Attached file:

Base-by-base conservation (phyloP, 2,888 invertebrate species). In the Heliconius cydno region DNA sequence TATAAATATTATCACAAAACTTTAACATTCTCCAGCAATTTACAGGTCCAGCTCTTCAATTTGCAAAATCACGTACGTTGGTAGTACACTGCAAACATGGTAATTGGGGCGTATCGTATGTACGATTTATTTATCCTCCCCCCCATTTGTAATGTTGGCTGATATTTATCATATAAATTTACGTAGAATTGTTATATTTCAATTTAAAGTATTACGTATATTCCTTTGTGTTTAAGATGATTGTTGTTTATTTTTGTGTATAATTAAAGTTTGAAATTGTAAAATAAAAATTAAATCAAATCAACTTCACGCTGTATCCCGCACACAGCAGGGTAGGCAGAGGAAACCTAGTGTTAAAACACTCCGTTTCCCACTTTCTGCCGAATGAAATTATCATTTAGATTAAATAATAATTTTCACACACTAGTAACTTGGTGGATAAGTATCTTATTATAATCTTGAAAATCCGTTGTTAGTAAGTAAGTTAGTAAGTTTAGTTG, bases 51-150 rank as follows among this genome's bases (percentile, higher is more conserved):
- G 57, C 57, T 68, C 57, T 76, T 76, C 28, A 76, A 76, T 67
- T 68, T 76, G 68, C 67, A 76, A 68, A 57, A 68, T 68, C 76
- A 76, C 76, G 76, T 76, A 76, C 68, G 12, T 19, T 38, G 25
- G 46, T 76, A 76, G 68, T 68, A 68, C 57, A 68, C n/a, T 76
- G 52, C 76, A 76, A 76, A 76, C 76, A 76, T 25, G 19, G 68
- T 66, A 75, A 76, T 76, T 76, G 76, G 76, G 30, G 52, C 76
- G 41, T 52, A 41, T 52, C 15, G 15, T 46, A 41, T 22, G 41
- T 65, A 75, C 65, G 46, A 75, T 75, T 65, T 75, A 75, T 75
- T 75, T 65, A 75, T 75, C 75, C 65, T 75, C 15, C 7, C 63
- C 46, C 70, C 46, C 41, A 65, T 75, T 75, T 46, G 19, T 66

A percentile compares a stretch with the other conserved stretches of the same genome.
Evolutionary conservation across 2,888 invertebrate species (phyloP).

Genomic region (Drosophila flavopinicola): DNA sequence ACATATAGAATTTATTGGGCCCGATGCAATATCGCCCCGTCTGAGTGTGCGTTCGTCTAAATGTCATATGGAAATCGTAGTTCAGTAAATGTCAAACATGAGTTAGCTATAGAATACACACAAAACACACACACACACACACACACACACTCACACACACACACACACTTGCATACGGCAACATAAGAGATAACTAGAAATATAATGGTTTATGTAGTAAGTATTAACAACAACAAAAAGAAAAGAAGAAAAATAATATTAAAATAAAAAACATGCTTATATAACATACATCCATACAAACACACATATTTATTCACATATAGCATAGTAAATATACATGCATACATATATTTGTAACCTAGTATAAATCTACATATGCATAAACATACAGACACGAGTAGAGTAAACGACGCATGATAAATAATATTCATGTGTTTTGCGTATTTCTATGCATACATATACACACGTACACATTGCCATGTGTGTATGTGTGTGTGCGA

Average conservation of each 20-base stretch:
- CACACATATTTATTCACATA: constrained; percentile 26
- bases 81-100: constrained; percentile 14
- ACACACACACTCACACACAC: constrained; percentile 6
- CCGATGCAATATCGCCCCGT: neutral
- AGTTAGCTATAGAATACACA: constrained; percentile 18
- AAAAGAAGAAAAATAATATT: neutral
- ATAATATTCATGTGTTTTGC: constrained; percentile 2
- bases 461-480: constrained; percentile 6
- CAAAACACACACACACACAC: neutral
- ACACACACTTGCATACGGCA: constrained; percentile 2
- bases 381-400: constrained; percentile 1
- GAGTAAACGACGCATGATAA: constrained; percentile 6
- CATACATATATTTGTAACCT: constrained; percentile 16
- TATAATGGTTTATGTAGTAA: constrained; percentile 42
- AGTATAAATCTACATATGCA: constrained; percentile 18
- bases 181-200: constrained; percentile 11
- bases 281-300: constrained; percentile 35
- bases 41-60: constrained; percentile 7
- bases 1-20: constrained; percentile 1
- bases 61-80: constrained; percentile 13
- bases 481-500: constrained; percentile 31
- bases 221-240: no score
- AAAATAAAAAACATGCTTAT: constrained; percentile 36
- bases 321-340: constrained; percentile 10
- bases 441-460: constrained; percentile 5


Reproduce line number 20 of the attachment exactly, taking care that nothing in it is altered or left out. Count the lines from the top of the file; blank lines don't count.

- AGTTAGCTATAGAATACACA: constrained; percentile 18